Following the Trajectory of God’s Regenerative Story
By W.J. DeKock
Posted by Darren Cronshaw
The theologically askew system of South Africa’s apartheid may be easy to diagnose in hindsight or from the outside. But for the white Afrikaner from the inside it was consistent with their theological perspectives of God and Scripture. How does a whole cultural system get to that place, and how do individuals, or a whole country, traverse out of it?
Out of My Mind is a fascinating narrative of one person’s growing discontent and critique of the faith he grew up with, and how certain events led him to leave behind a hierarchical and racist ideology.
Afrikaners saw themselves as a chosen people, like Israel, who had been given a Promised Land. They had left the British Colony and its ideals of equality, found strength in God and fought the Zulu people. Their version of history and the Bible viewed black and coloured people as inferior. To maintain their racial dominance and purity, they restricted voting rights and enforced social segregation. That is the story of Apartheid South Africa.
Wynand de Kock was a South African Pastor and Theological Educator. He earned a Doctor of Theology from the University of South Africa (1990), and pioneered Open Seminary to train leaders in the local church. He came to Australia in 2004 as Vice-Principal of Tabor Victoria, becoming Principal in 2007 until 2013, and is now working with Eastern University and developing Open Seminary. But he grew up and through the history of apartheid and oppression of non-white South Africans.
Out of My Mind narrates a deeply personal memoir of theological pilgrimage from a constrained theology of ethnocentric pride to a theology that is generative and generous. He describes his inbuilt fear of black people as a child but also the blatant injustices he witnessed in his local street and at the Soweto uprising. At University his views were unsettled by a speech from Archbishop Desmond Tutu. During Clinical Pastoral Education at Seminary in America, his implicit racism was challenged by his roommates and a sick little black boy. With his wife Marian, he felt called back to South Africa to be part of racial reconciliation.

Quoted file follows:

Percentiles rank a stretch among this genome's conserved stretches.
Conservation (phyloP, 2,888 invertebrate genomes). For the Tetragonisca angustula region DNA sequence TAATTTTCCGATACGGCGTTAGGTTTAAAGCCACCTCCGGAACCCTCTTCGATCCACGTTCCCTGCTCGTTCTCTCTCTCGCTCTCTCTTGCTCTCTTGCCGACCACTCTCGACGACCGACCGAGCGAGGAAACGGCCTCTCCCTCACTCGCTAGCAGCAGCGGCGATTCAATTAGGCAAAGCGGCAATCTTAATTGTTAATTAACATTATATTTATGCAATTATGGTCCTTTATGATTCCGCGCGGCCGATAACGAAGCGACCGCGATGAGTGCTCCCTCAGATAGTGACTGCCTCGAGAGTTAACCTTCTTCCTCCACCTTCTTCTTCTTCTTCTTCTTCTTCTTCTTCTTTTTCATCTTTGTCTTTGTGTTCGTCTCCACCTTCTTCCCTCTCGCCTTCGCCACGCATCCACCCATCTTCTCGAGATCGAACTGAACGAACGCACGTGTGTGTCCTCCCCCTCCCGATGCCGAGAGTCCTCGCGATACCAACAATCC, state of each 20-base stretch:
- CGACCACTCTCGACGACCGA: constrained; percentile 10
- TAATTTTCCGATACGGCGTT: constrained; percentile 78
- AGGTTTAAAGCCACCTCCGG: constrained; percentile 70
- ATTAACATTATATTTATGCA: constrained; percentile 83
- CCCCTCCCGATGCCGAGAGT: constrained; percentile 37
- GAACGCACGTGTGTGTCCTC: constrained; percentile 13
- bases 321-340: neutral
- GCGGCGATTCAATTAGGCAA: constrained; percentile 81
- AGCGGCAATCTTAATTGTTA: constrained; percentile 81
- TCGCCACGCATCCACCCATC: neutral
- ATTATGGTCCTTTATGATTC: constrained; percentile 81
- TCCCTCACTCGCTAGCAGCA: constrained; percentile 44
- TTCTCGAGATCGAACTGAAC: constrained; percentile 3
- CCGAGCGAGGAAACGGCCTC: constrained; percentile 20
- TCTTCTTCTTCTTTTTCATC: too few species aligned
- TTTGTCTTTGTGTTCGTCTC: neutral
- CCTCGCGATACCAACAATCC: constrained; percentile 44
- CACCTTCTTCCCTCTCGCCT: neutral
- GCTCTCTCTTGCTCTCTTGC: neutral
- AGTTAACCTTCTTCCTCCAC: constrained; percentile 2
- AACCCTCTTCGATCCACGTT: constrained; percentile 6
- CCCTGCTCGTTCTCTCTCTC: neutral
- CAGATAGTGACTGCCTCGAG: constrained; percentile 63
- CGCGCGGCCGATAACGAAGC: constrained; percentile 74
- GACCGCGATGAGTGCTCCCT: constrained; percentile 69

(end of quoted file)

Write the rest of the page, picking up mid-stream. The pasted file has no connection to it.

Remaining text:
He pastored a “gray” church, including coloured people, and directed a ministry to street kids and included them in what became one of the first integrated churches in their denomination. As the denomination had four churches for four people groups, a very practical solution, he questioned what theology underpinned those ecclesial patterns. For a time he served in the Armed Forces, but then became a conscientious objector, seen as a crime for which he was prepared to face imprisonment. As F W de Klerk and Nelson Mandela negotiated the end to apartheid and a new form of government, de Kock worked as Dean with a non-white Principal. He chose forms of service that led to freedom rather than career advancement. Along this vocational journey, De Kock starts to realise how his mind had been colonized by apartheid’s theology. He saw instead an alternate story, became comfortable with questions and doubts, and realised God is not just a stern moral judge or cold distant God but a welcoming and hospitable – even laughing and dancing – God. De Kock’s faith came out of beliefs in his mind into his heart and actions too, as he discovered a new way of being and envisioned God in fresh Trinitarian ways “joining the dance”.